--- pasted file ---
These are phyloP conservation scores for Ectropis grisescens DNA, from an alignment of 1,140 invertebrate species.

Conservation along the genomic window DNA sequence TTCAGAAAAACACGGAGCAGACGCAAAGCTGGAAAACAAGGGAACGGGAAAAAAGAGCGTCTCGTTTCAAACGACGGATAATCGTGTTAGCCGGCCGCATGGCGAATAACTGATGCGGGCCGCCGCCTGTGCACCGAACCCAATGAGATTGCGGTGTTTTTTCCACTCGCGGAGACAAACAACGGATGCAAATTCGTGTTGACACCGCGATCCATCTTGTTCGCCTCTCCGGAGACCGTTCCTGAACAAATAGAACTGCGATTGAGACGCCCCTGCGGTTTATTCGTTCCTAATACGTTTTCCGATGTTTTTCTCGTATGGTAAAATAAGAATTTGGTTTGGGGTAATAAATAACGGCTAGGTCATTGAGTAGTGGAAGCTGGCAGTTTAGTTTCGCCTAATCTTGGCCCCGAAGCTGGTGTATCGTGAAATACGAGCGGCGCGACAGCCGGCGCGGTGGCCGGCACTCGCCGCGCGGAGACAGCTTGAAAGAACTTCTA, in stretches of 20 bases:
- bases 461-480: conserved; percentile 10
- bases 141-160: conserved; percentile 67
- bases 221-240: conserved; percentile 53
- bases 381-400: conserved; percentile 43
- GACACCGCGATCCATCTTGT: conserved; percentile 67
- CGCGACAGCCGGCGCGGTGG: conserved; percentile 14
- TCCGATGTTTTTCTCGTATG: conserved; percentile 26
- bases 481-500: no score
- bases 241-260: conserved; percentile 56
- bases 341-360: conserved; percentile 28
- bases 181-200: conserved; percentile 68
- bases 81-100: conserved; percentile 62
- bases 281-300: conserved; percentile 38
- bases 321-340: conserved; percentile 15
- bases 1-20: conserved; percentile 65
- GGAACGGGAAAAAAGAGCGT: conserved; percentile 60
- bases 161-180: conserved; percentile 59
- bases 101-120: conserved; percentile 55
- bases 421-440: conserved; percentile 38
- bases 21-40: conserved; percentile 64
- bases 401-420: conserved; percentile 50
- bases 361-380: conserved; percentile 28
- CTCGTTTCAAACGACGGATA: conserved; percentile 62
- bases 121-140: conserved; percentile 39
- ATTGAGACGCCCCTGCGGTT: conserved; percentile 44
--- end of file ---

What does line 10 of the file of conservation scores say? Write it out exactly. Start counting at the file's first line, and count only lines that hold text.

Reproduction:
- bases 481-500: no score